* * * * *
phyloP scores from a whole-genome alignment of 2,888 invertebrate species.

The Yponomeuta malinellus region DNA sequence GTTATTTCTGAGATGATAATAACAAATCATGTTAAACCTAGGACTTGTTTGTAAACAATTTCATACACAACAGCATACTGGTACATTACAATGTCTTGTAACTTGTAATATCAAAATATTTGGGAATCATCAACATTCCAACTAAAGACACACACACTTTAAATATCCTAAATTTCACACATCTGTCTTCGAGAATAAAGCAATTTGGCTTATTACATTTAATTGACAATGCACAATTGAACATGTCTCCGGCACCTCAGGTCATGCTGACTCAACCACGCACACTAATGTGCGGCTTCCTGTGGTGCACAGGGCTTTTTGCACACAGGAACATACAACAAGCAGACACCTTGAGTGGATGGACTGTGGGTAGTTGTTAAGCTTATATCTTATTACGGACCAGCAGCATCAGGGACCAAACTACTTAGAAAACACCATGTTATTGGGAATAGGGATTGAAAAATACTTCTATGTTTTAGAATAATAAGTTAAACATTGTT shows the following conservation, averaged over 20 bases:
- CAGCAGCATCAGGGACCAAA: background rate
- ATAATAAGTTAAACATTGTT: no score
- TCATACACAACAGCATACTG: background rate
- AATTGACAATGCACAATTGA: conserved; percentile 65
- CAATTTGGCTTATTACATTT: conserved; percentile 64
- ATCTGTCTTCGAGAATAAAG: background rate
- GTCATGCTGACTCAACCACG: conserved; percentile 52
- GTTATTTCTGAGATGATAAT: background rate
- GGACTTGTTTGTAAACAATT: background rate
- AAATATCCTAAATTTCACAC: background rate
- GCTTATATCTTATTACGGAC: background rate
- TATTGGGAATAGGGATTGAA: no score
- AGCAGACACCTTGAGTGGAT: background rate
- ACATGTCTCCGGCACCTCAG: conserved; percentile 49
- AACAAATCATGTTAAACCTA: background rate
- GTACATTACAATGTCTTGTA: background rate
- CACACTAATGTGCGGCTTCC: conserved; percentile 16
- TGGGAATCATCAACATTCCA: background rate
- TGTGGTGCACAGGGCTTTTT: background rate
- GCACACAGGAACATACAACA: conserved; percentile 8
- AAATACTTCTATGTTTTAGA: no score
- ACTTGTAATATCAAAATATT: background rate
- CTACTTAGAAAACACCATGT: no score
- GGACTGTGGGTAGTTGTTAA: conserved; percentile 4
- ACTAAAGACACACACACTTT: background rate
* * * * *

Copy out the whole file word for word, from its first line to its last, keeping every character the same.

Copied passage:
phyloP scores from a whole-genome alignment of 2,888 invertebrate species.

The Yponomeuta malinellus region DNA sequence GTTATTTCTGAGATGATAATAACAAATCATGTTAAACCTAGGACTTGTTTGTAAACAATTTCATACACAACAGCATACTGGTACATTACAATGTCTTGTAACTTGTAATATCAAAATATTTGGGAATCATCAACATTCCAACTAAAGACACACACACTTTAAATATCCTAAATTTCACACATCTGTCTTCGAGAATAAAGCAATTTGGCTTATTACATTTAATTGACAATGCACAATTGAACATGTCTCCGGCACCTCAGGTCATGCTGACTCAACCACGCACACTAATGTGCGGCTTCCTGTGGTGCACAGGGCTTTTTGCACACAGGAACATACAACAAGCAGACACCTTGAGTGGATGGACTGTGGGTAGTTGTTAAGCTTATATCTTATTACGGACCAGCAGCATCAGGGACCAAACTACTTAGAAAACACCATGTTATTGGGAATAGGGATTGAAAAATACTTCTATGTTTTAGAATAATAAGTTAAACATTGTT shows the following conservation, averaged over 20 bases:
- CAGCAGCATCAGGGACCAAA: background rate
- ATAATAAGTTAAACATTGTT: no score
- TCATACACAACAGCATACTG: background rate
- AATTGACAATGCACAATTGA: conserved; percentile 65
- CAATTTGGCTTATTACATTT: conserved; percentile 64
- ATCTGTCTTCGAGAATAAAG: background rate
- GTCATGCTGACTCAACCACG: conserved; percentile 52
- GTTATTTCTGAGATGATAAT: background rate
- GGACTTGTTTGTAAACAATT: background rate
- AAATATCCTAAATTTCACAC: background rate
- GCTTATATCTTATTACGGAC: background rate
- TATTGGGAATAGGGATTGAA: no score
- AGCAGACACCTTGAGTGGAT: background rate
- ACATGTCTCCGGCACCTCAG: conserved; percentile 49
- AACAAATCATGTTAAACCTA: background rate
- GTACATTACAATGTCTTGTA: background rate
- CACACTAATGTGCGGCTTCC: conserved; percentile 16
- TGGGAATCATCAACATTCCA: background rate
- TGTGGTGCACAGGGCTTTTT: background rate
- GCACACAGGAACATACAACA: conserved; percentile 8
- AAATACTTCTATGTTTTAGA: no score
- ACTTGTAATATCAAAATATT: background rate
- CTACTTAGAAAACACCATGT: no score
- GGACTGTGGGTAGTTGTTAA: conserved; percentile 4
- ACTAAAGACACACACACTTT: background rate